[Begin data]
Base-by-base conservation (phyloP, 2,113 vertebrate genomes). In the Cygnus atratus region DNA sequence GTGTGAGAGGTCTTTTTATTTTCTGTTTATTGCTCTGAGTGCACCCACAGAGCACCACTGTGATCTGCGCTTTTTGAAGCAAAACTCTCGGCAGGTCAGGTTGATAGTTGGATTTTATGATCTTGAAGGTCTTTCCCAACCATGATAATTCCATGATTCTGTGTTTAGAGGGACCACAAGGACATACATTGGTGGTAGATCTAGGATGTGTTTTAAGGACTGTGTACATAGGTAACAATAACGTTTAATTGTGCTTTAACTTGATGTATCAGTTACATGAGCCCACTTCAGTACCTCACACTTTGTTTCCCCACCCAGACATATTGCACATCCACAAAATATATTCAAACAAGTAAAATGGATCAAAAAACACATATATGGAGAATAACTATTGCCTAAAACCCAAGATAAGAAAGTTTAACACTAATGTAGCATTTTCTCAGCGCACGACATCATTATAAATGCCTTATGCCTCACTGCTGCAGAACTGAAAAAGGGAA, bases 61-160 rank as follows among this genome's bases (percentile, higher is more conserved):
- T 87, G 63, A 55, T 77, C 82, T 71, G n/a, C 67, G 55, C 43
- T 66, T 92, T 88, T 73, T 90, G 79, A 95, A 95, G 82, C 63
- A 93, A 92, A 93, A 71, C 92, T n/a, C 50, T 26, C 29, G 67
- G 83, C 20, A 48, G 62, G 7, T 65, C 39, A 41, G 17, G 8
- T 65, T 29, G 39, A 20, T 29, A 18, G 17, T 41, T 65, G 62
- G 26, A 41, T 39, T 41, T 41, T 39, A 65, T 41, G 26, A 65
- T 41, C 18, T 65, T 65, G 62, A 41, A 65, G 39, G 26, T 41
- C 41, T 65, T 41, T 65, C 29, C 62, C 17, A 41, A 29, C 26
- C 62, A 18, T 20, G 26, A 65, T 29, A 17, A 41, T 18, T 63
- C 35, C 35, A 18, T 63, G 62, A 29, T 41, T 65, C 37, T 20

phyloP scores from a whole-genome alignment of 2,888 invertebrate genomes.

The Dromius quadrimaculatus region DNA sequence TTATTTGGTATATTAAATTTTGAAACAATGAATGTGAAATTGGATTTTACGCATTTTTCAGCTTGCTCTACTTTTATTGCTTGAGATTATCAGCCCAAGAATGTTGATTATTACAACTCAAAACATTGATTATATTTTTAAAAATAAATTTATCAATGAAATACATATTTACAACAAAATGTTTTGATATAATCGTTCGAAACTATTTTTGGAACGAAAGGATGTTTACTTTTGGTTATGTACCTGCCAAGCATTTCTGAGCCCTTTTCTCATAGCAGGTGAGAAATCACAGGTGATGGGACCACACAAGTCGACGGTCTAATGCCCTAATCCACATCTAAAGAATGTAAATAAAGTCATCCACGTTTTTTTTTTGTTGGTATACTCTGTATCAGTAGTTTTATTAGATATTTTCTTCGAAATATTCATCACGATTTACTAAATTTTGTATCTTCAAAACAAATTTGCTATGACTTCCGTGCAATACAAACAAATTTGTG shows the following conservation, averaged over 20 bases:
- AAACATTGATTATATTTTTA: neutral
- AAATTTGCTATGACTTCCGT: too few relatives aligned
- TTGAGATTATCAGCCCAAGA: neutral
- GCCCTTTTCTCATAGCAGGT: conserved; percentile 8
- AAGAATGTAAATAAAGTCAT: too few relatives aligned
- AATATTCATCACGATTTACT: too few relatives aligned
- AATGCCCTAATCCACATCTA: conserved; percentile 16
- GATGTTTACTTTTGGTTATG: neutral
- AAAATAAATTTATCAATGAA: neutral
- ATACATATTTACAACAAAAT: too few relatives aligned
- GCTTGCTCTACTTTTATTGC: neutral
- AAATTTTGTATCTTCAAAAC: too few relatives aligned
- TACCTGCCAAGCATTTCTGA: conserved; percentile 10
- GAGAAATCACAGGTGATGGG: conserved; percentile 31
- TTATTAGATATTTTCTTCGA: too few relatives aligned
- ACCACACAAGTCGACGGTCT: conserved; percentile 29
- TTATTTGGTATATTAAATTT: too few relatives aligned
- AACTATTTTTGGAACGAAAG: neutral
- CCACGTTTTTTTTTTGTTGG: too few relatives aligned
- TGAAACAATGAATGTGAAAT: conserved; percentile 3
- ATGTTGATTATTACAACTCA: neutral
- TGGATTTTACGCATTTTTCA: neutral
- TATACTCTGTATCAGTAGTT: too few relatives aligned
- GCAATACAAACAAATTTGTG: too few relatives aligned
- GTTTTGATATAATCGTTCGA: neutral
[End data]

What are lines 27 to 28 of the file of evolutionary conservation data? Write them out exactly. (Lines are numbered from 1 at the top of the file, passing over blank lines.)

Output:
- GAGAAATCACAGGTGATGGG: conserved; percentile 31
- TTATTAGATATTTTCTTCGA: too few relatives aligned